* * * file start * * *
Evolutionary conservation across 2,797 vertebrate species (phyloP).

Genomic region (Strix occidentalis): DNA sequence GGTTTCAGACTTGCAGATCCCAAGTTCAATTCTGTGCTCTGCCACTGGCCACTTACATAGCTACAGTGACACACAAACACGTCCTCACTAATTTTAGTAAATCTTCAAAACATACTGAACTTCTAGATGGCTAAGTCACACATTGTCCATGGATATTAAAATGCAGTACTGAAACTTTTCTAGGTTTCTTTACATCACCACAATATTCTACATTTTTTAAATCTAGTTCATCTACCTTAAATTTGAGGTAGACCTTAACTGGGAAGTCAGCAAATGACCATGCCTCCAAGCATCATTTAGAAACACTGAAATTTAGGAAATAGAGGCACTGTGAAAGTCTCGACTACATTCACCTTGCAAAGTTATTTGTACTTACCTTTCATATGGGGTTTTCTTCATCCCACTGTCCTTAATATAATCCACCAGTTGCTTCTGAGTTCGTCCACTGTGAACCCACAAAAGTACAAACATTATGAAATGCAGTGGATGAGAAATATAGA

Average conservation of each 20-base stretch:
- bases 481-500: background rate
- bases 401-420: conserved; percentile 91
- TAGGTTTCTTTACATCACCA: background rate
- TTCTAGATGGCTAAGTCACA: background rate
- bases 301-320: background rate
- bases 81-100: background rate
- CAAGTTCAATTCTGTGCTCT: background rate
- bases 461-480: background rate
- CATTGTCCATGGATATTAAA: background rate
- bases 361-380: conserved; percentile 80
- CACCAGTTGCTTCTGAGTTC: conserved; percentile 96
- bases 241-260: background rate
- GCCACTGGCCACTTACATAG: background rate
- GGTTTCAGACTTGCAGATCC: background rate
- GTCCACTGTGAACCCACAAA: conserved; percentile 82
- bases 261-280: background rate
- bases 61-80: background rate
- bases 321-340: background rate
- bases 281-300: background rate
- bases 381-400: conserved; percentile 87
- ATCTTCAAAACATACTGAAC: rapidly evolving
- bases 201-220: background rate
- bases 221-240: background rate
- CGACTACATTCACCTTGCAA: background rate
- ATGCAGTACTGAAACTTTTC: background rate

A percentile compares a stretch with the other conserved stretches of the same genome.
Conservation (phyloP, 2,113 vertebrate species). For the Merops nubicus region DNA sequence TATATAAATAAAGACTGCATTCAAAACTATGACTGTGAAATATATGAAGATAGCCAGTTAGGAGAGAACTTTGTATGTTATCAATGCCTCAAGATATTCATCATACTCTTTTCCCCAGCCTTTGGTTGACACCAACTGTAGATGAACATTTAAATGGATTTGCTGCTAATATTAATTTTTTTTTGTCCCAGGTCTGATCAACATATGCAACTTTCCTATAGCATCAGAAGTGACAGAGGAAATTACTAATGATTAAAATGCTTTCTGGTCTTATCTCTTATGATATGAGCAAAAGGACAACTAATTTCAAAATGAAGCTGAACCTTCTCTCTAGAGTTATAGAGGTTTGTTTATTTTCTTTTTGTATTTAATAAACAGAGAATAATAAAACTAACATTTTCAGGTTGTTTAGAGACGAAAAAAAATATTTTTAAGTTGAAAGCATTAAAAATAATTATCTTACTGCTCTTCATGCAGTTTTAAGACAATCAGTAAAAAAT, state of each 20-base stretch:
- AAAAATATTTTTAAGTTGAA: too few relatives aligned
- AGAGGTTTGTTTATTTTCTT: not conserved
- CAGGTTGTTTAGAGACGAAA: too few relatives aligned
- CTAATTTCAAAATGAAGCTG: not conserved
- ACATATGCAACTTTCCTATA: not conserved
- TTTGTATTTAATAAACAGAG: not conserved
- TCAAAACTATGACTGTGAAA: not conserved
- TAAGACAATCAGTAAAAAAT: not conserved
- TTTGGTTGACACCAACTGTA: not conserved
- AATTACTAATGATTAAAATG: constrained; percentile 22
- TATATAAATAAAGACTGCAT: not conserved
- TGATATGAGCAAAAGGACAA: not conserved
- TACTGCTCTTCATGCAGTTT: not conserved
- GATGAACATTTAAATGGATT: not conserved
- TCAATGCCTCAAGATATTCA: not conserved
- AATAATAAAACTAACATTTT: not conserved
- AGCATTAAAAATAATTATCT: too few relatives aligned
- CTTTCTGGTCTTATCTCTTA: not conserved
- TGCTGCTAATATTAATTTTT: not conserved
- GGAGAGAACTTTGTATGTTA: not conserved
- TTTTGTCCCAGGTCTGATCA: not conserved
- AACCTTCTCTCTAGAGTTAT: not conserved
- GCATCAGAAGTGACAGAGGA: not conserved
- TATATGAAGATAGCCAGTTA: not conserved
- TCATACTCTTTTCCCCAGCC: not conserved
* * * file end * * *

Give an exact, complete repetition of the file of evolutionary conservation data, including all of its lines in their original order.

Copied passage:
Evolutionary conservation across 2,797 vertebrate species (phyloP).

Genomic region (Strix occidentalis): DNA sequence GGTTTCAGACTTGCAGATCCCAAGTTCAATTCTGTGCTCTGCCACTGGCCACTTACATAGCTACAGTGACACACAAACACGTCCTCACTAATTTTAGTAAATCTTCAAAACATACTGAACTTCTAGATGGCTAAGTCACACATTGTCCATGGATATTAAAATGCAGTACTGAAACTTTTCTAGGTTTCTTTACATCACCACAATATTCTACATTTTTTAAATCTAGTTCATCTACCTTAAATTTGAGGTAGACCTTAACTGGGAAGTCAGCAAATGACCATGCCTCCAAGCATCATTTAGAAACACTGAAATTTAGGAAATAGAGGCACTGTGAAAGTCTCGACTACATTCACCTTGCAAAGTTATTTGTACTTACCTTTCATATGGGGTTTTCTTCATCCCACTGTCCTTAATATAATCCACCAGTTGCTTCTGAGTTCGTCCACTGTGAACCCACAAAAGTACAAACATTATGAAATGCAGTGGATGAGAAATATAGA

Average conservation of each 20-base stretch:
- bases 481-500: background rate
- bases 401-420: conserved; percentile 91
- TAGGTTTCTTTACATCACCA: background rate
- TTCTAGATGGCTAAGTCACA: background rate
- bases 301-320: background rate
- bases 81-100: background rate
- CAAGTTCAATTCTGTGCTCT: background rate
- bases 461-480: background rate
- CATTGTCCATGGATATTAAA: background rate
- bases 361-380: conserved; percentile 80
- CACCAGTTGCTTCTGAGTTC: conserved; percentile 96
- bases 241-260: background rate
- GCCACTGGCCACTTACATAG: background rate
- GGTTTCAGACTTGCAGATCC: background rate
- GTCCACTGTGAACCCACAAA: conserved; percentile 82
- bases 261-280: background rate
- bases 61-80: background rate
- bases 321-340: background rate
- bases 281-300: background rate
- bases 381-400: conserved; percentile 87
- ATCTTCAAAACATACTGAAC: rapidly evolving
- bases 201-220: background rate
- bases 221-240: background rate
- CGACTACATTCACCTTGCAA: background rate
- ATGCAGTACTGAAACTTTTC: background rate

A percentile compares a stretch with the other conserved stretches of the same genome.
Conservation (phyloP, 2,113 vertebrate species). For the Merops nubicus region DNA sequence TATATAAATAAAGACTGCATTCAAAACTATGACTGTGAAATATATGAAGATAGCCAGTTAGGAGAGAACTTTGTATGTTATCAATGCCTCAAGATATTCATCATACTCTTTTCCCCAGCCTTTGGTTGACACCAACTGTAGATGAACATTTAAATGGATTTGCTGCTAATATTAATTTTTTTTTGTCCCAGGTCTGATCAACATATGCAACTTTCCTATAGCATCAGAAGTGACAGAGGAAATTACTAATGATTAAAATGCTTTCTGGTCTTATCTCTTATGATATGAGCAAAAGGACAACTAATTTCAAAATGAAGCTGAACCTTCTCTCTAGAGTTATAGAGGTTTGTTTATTTTCTTTTTGTATTTAATAAACAGAGAATAATAAAACTAACATTTTCAGGTTGTTTAGAGACGAAAAAAAATATTTTTAAGTTGAAAGCATTAAAAATAATTATCTTACTGCTCTTCATGCAGTTTTAAGACAATCAGTAAAAAAT, state of each 20-base stretch:
- AAAAATATTTTTAAGTTGAA: too few relatives aligned
- AGAGGTTTGTTTATTTTCTT: not conserved
- CAGGTTGTTTAGAGACGAAA: too few relatives aligned
- CTAATTTCAAAATGAAGCTG: not conserved
- ACATATGCAACTTTCCTATA: not conserved
- TTTGTATTTAATAAACAGAG: not conserved
- TCAAAACTATGACTGTGAAA: not conserved
- TAAGACAATCAGTAAAAAAT: not conserved
- TTTGGTTGACACCAACTGTA: not conserved
- AATTACTAATGATTAAAATG: constrained; percentile 22
- TATATAAATAAAGACTGCAT: not conserved
- TGATATGAGCAAAAGGACAA: not conserved
- TACTGCTCTTCATGCAGTTT: not conserved
- GATGAACATTTAAATGGATT: not conserved
- TCAATGCCTCAAGATATTCA: not conserved
- AATAATAAAACTAACATTTT: not conserved
- AGCATTAAAAATAATTATCT: too few relatives aligned
- CTTTCTGGTCTTATCTCTTA: not conserved
- TGCTGCTAATATTAATTTTT: not conserved
- GGAGAGAACTTTGTATGTTA: not conserved
- TTTTGTCCCAGGTCTGATCA: not conserved
- AACCTTCTCTCTAGAGTTAT: not conserved
- GCATCAGAAGTGACAGAGGA: not conserved
- TATATGAAGATAGCCAGTTA: not conserved
- TCATACTCTTTTCCCCAGCC: not conserved